Benjamin W. Arnett
This article needs additional citations for verification. (December 2009) (Learn how and when to remove this template message)
He was born a free man March 6, 1838 in Brownsville, Pennsylvania, where he taught school from 1859 to 1867. In his youth, Arnett lost a leg to an infection suffered after an ankle injury while working on a steam boat between 1857-58.
Arnett married May 25, 1858 to Mary Louise Gordon from Geneva and Uniontown, Pennsylvania. They had seven children: Alonzo T, Benjamin W, Henry T, Annie L, Alphonso Taft, Flossy Gordon, and Daniel Payne.
As a pastor in the African Methodist Episcopal Church (AME), Arnett served parishes in Toledo, Cincinnati, and Columbus; under his leadership, St. Paul's Church in Urbana was completed. It has been designated as a historical landmark. In 1888, he was elected bishop, a position he held until his death in 1906.
He was active in religious education as well, and was a delegate to the International Convention of Sabbath Schools in Washington, DC in 1872 and to the International Sunday School Convention in Toronto in 1880. He had an honorary Doctor of Divinity from Wilberforce University awarded in June 1883.
In the 1860s, Arnett was active in the civil rights movement. He was a member of the Pennsylvania State Equal Rights League and in 1864 was a member of the national convention of colored men in Syracuse, New York. He was secretary of the National Convention of Colored Men in Washington, D.C. in 1867 and chaplain of the convention in Louisville, Kentucky, in 1883.
In 1872 Arnett became the first black man to serve as foreman of an otherwise all-white jury. In 1885, he was elected to the Ohio General Assembly from a district with an 85 percent white majority, thus becoming the first African-American to represent a predominantly white constituency. That same year another African-American, Jeremiah A. Brown, was elected from Cleveland, and the two frequently worked together. In 1886, as Republican representative from Greene County in the Ohio General Assembly, Arnett introduced legislation to repeal the state's "Black Laws,” which limited the freedom and rights of African-American residents. Arnett was particularly concerned that state law did not ensure that black children had the same educational opportunities as white children. In 1887, statues regarding education were changed; the state was thereafter required to provide equal opportunities to all children regardless of race. A forceful and compelling speaker, Arnett was influential in Republican politics, thanks, in part, to his friendship with fellow legislator (and later president), William McKinley.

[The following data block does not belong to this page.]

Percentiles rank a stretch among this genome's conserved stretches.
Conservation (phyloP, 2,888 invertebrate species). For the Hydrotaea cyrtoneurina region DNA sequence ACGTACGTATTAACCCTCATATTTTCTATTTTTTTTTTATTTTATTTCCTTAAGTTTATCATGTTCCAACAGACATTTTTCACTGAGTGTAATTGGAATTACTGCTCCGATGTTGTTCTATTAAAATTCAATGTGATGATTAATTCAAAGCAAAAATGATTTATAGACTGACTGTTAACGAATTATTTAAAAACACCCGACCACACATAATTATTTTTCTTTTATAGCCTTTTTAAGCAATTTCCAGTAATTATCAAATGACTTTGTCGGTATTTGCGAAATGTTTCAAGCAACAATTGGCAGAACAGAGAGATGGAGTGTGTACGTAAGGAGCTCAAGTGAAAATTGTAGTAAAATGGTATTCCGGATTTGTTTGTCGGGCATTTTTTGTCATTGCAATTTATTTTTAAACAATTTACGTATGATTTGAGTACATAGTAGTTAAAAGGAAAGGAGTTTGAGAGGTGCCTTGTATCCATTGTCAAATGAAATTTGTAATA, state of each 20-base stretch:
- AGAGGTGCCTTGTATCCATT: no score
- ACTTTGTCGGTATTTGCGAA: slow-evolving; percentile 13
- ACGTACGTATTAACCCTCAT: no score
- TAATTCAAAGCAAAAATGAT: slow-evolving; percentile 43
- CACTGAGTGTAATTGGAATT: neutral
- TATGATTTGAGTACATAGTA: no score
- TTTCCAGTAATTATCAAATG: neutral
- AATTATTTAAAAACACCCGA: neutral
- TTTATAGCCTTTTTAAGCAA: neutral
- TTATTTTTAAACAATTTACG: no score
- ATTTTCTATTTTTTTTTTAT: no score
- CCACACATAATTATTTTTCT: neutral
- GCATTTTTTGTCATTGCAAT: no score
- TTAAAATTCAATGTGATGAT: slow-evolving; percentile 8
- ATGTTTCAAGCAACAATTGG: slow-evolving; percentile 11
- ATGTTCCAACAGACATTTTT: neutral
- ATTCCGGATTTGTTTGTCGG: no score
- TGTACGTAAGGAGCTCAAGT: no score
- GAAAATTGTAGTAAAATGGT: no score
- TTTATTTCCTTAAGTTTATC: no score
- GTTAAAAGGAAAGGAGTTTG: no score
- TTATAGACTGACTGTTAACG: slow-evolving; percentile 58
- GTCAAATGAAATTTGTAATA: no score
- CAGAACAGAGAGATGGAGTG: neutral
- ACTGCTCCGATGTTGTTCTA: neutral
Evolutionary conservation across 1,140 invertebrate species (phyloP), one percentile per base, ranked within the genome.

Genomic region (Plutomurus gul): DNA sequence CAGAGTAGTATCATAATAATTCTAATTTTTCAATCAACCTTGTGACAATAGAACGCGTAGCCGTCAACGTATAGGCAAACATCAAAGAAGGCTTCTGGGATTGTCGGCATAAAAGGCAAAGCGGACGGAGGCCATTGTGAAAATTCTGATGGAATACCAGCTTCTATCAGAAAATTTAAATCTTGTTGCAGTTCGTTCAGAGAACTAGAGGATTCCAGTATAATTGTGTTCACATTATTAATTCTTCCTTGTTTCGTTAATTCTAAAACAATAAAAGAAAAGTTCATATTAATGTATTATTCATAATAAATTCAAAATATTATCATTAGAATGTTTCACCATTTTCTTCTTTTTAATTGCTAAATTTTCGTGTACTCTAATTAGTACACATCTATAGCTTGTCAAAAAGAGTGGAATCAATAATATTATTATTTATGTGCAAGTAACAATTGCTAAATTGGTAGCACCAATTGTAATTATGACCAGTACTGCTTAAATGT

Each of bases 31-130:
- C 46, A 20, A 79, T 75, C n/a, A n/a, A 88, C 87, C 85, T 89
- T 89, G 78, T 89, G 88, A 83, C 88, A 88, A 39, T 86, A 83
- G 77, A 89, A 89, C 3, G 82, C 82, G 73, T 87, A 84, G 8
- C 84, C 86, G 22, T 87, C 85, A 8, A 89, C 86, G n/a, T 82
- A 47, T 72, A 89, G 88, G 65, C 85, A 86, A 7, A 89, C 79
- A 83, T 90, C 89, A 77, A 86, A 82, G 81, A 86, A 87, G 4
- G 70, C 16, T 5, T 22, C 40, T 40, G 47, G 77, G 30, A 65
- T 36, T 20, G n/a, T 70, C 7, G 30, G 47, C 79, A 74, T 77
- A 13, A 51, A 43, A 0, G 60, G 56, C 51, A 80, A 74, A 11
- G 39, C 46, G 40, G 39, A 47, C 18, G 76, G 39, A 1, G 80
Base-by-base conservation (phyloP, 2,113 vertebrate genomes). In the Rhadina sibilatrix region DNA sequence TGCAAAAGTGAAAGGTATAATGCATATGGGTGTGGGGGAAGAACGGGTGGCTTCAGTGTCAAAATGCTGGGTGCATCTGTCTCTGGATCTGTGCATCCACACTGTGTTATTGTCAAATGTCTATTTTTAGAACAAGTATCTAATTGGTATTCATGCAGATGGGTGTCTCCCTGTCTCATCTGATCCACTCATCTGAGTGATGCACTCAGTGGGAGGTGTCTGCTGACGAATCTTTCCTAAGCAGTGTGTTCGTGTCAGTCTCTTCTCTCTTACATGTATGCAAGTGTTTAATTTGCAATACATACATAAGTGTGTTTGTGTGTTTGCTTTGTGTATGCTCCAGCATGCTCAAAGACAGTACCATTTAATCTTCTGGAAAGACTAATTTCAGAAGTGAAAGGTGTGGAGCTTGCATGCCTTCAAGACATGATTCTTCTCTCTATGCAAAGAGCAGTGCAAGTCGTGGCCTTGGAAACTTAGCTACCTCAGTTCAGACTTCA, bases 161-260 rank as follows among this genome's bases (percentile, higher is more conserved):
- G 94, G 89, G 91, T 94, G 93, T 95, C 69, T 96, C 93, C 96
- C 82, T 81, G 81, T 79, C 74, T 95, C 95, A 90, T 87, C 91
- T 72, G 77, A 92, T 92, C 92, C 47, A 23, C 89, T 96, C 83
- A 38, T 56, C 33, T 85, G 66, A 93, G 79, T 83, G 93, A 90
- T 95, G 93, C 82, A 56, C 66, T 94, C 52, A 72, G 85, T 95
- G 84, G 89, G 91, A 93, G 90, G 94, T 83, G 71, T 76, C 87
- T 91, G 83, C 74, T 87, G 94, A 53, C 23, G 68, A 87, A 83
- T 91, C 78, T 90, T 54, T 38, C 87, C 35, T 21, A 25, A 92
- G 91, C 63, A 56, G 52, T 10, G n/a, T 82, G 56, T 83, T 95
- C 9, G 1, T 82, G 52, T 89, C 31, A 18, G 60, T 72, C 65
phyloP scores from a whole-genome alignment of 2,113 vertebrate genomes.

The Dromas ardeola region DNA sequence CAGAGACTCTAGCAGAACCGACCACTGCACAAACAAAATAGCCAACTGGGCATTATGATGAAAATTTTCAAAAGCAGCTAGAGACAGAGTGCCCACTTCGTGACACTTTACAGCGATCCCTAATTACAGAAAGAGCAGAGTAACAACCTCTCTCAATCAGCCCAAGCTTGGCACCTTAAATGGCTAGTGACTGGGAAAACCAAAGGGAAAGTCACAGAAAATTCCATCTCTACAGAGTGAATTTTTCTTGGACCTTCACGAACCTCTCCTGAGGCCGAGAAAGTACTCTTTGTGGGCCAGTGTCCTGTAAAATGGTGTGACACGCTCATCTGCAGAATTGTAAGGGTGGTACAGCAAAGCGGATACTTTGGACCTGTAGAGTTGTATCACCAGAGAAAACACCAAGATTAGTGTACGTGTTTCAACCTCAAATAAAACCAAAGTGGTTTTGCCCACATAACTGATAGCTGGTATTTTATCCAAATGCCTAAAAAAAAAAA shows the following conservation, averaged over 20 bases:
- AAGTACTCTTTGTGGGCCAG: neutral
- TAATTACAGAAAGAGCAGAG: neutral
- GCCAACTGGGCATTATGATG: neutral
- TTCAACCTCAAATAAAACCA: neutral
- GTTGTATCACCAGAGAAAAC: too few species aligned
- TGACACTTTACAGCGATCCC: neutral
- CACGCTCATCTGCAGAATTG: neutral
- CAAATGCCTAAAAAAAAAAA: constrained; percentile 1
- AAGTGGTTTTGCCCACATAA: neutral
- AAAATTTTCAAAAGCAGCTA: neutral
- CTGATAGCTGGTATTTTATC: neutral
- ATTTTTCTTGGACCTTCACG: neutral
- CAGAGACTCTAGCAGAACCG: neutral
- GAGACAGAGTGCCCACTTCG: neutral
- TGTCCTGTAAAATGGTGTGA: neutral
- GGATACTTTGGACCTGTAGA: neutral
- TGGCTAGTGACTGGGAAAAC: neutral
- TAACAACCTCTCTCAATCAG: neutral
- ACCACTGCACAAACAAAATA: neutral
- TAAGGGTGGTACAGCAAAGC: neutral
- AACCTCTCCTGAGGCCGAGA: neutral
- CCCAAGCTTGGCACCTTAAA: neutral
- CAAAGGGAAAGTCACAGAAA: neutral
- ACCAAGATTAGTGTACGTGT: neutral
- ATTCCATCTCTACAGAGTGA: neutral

Death and legacy
Arnett died in 1906.
Bishop Arnett's influence is felt in the Pentecostal community. His great-grandson, Right Reverend Benjamin Terwood Douglass of Cleveland, Ohio, is the Seventh Bishop elevated in the Pentecostal Churches of Christ. Bishop Douglass serves as Secretary-General of that Reformation which has its roots in Methodism.
- Simmons, William J., and Henry McNeal Turner. Men of Mark: Eminent, Progressive and Rising. GM Rewell & Company, 1887. p883-891
- Builders of Ohio edited by Warren Van Tine & Michael Pierce Ohio State Press 2003
- African Methodist Episcopal Church, Ohio Historical Society, 2005-07-01. Accessed 2010-06-10.
- Ogden, John W. The History of Champaign County, Ohio. Chicago: Beers, 1881, 363.
- Official Discipline, Pentecostal Churches of Christ, Cleveland, Ohio 2009
- Simmons, William J., and Henry McNeal Turner. Men of Mark: Eminent, Progressive and Rising. GM Rewell & Company, 1887. p113-117
|This Methodism-related article is a stub. You can help Wikipedia by expanding it.|
|This biographical article about a notable person in connection with Christianity is a stub. You can help Wikipedia by expanding it.|